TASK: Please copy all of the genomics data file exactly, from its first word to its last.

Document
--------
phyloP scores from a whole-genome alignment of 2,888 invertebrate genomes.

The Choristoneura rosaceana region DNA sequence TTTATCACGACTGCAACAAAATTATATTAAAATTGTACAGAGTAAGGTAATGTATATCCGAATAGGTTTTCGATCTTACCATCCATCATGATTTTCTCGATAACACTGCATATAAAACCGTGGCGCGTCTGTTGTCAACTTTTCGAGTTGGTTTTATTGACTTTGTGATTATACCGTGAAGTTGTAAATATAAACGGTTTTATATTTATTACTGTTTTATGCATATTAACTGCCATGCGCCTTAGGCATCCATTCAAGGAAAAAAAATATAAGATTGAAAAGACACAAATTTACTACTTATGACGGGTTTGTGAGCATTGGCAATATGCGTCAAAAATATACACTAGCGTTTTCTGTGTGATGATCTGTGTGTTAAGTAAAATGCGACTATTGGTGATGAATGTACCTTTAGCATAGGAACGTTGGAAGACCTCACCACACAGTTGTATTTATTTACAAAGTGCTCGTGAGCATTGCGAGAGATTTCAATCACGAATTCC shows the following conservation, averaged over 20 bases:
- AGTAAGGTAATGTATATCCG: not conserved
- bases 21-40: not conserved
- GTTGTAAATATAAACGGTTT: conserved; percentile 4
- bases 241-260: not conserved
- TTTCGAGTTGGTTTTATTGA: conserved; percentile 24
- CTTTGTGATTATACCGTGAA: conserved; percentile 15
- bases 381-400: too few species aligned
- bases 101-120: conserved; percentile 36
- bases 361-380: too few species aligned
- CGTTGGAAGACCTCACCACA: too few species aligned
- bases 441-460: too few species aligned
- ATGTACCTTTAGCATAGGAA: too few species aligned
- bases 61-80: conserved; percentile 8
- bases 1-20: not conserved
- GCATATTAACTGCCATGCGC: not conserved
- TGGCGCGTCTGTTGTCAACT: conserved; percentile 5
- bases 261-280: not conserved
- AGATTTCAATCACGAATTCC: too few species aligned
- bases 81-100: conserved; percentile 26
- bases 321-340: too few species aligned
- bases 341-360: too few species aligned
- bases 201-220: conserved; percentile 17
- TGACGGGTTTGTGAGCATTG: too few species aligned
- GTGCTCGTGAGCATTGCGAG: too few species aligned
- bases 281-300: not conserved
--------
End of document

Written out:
phyloP scores from a whole-genome alignment of 2,888 invertebrate genomes.

The Choristoneura rosaceana region DNA sequence TTTATCACGACTGCAACAAAATTATATTAAAATTGTACAGAGTAAGGTAATGTATATCCGAATAGGTTTTCGATCTTACCATCCATCATGATTTTCTCGATAACACTGCATATAAAACCGTGGCGCGTCTGTTGTCAACTTTTCGAGTTGGTTTTATTGACTTTGTGATTATACCGTGAAGTTGTAAATATAAACGGTTTTATATTTATTACTGTTTTATGCATATTAACTGCCATGCGCCTTAGGCATCCATTCAAGGAAAAAAAATATAAGATTGAAAAGACACAAATTTACTACTTATGACGGGTTTGTGAGCATTGGCAATATGCGTCAAAAATATACACTAGCGTTTTCTGTGTGATGATCTGTGTGTTAAGTAAAATGCGACTATTGGTGATGAATGTACCTTTAGCATAGGAACGTTGGAAGACCTCACCACACAGTTGTATTTATTTACAAAGTGCTCGTGAGCATTGCGAGAGATTTCAATCACGAATTCC shows the following conservation, averaged over 20 bases:
- AGTAAGGTAATGTATATCCG: not conserved
- bases 21-40: not conserved
- GTTGTAAATATAAACGGTTT: conserved; percentile 4
- bases 241-260: not conserved
- TTTCGAGTTGGTTTTATTGA: conserved; percentile 24
- CTTTGTGATTATACCGTGAA: conserved; percentile 15
- bases 381-400: too few species aligned
- bases 101-120: conserved; percentile 36
- bases 361-380: too few species aligned
- CGTTGGAAGACCTCACCACA: too few species aligned
- bases 441-460: too few species aligned
- ATGTACCTTTAGCATAGGAA: too few species aligned
- bases 61-80: conserved; percentile 8
- bases 1-20: not conserved
- GCATATTAACTGCCATGCGC: not conserved
- TGGCGCGTCTGTTGTCAACT: conserved; percentile 5
- bases 261-280: not conserved
- AGATTTCAATCACGAATTCC: too few species aligned
- bases 81-100: conserved; percentile 26
- bases 321-340: too few species aligned
- bases 341-360: too few species aligned
- bases 201-220: conserved; percentile 17
- TGACGGGTTTGTGAGCATTG: too few species aligned
- GTGCTCGTGAGCATTGCGAG: too few species aligned
- bases 281-300: not conserved